The bond between a Guru and disciple is highly valued in our Sanatana Dharma tradition. The Guru-Shishya lineage plays an important role in the propagation of our religious practices and culture. There are numerous preceptors (Gurus) and disciples who have a made a deep impact in our sampradaya. We know of several disciples such as Ekalavya (Guru: Drona), Arjuna (Drona), Krishna (Santhipani), Vivekananda (Ramakrishna), Shivaji (Ramdas) etc, who excelled in being role-models and gaining their teachers’ appreciation. One of the lesser-known disciples who comes under this category is Koorathazhwan. With his unparalleled knowledge, unflinching devotion to his Guru Sri Ramanuja and service to Vishistadvaita philosophy, Koorathazhwan has etched his place in the annals of our spiritual history.
Koorathazhwan was born as Kuresa in a place known as ‘Kooram’ near Kancheepuram in 1009 CE (Sowmya year) in the Tamil month of Thai under the Hastam star. Though born in an affluent family, he was humble and soon became an expert in scriptures and vedas. He married Andal who matched his academic brilliance and piety. Being in Kanchi, they were devoted to Lord Varadaraja and were spending their endless wealth in philanthropic activities.
Path to Spiritual Excellence
As per legend, once Lord Varadaraja and his consort Perundevi Thayar heard a heavy sound of a door closing at night. They spoke about how Koorathazhwan’s door gets closed at night after distributing food to the needy daily. This was overheard by the temple priest who informed Azhwan with awe. However, instead of pride Azhwan felt guilt because the divine couple were discussing his wealth rather than his salvation. At once, he and his wife decided to renounce all their belongings and move to Srirangam, and became the disciple of Sri Ramanuja. From then on he became an indispensable and favourite disciple of Ramanuja in all aspects.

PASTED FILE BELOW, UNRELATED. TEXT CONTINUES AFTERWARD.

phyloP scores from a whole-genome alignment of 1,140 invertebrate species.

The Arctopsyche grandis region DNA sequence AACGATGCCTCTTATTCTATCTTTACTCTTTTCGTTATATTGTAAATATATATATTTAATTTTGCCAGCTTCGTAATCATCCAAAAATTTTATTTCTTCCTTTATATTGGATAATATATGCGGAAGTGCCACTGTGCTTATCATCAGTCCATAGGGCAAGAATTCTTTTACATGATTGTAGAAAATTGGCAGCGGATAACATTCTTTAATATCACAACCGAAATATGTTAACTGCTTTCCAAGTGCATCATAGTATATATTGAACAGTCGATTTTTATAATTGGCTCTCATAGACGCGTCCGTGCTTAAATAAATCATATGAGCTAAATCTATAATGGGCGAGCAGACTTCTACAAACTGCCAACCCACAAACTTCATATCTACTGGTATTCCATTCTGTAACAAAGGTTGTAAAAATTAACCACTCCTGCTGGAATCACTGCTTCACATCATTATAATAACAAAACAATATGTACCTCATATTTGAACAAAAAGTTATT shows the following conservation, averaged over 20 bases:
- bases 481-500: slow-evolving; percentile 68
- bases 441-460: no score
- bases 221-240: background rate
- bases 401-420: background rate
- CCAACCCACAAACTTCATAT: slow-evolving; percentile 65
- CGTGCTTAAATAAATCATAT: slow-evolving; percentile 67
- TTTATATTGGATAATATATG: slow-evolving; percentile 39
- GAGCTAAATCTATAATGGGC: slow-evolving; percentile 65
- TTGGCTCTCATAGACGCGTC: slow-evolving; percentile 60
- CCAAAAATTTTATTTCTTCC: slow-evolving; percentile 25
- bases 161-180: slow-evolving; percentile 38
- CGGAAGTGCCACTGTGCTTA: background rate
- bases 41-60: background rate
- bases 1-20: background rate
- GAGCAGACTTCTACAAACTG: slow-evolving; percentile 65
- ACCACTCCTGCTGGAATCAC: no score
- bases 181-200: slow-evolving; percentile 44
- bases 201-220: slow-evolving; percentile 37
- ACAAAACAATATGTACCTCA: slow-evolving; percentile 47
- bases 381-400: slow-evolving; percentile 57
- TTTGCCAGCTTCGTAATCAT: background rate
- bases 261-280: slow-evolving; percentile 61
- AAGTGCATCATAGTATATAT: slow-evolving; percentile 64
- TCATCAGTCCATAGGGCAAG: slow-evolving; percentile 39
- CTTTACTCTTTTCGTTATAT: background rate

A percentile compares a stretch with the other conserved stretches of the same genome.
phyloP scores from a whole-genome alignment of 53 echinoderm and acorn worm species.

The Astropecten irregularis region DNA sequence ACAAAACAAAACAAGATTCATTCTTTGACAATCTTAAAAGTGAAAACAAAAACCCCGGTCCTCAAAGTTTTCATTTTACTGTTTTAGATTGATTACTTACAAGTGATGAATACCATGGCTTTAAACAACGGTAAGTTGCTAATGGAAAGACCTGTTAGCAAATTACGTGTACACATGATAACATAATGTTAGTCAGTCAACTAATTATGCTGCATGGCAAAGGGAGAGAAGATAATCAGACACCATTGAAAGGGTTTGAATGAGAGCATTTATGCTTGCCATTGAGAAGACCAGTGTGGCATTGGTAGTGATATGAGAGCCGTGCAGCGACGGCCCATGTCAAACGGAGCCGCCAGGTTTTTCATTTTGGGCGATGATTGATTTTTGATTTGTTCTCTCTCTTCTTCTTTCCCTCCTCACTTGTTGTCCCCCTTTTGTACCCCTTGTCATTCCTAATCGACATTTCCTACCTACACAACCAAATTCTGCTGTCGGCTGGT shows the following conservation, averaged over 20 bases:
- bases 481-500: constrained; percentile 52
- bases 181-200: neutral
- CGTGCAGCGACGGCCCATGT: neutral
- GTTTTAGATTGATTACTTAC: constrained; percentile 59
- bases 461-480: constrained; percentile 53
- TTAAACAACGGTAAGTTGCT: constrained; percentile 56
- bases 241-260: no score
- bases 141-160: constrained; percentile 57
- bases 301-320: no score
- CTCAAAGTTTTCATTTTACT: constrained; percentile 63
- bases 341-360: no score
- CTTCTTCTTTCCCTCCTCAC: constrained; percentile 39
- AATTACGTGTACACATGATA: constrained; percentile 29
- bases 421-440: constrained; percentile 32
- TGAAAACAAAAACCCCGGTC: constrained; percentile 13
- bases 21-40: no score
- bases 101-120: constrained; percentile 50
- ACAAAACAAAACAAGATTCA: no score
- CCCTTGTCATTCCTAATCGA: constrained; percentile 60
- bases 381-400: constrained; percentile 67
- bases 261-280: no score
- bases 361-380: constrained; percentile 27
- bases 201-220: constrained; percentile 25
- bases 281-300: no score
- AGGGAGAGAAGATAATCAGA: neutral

Azhwan is celebrated even today because he practised what he preached. Though being from a wealthy family, he did not care for any material wealth taking his Acharya’s words to heart. Once while the couple was travelling through a forest way, Azhwan noticed that his wife Andal was circumspect about something. When he checked with her, she said that she was afraid about being attacked by robbers. When he mentioned that those own nothing have nothing to fear, she added with hesitation that she saved his golden plate and carrying it with her. Azhwan simply took the plate from her and threw it afar saying that now they can walk without any fear. Such was his detachment to material wealth.
Birth of two gems
Having settled down in Srirangam, Koorathazhwan and Andal started leading a very simple life. Their meals consisted only of what he received as alms. During one time, the day of completing his fasting coincided with heavy rains. As a result, he could not go for getting alms. Unable to bear his husband’s condition, Andal thought about how the Lord was enjoying his offerings while His devotee was starving.
The all-knowing and compassionate Lord immediately sent sacred food to the couple through his priests. Having found out what Andal did, he advised her never to ask the Lord anything as he always knows what is good for his devotees. However, since it was God’s will, he partook the sacred food sharing it with his wife. After this divine incident the couple was blessed with two extremely gifted children. Named Parasara Bhattar and Veda Vyasa Bhattar by Ramanuja himself, both became prominent scholars in Vaishnavite philosophy.
Contribution to Ramanuja’s Sribhashyam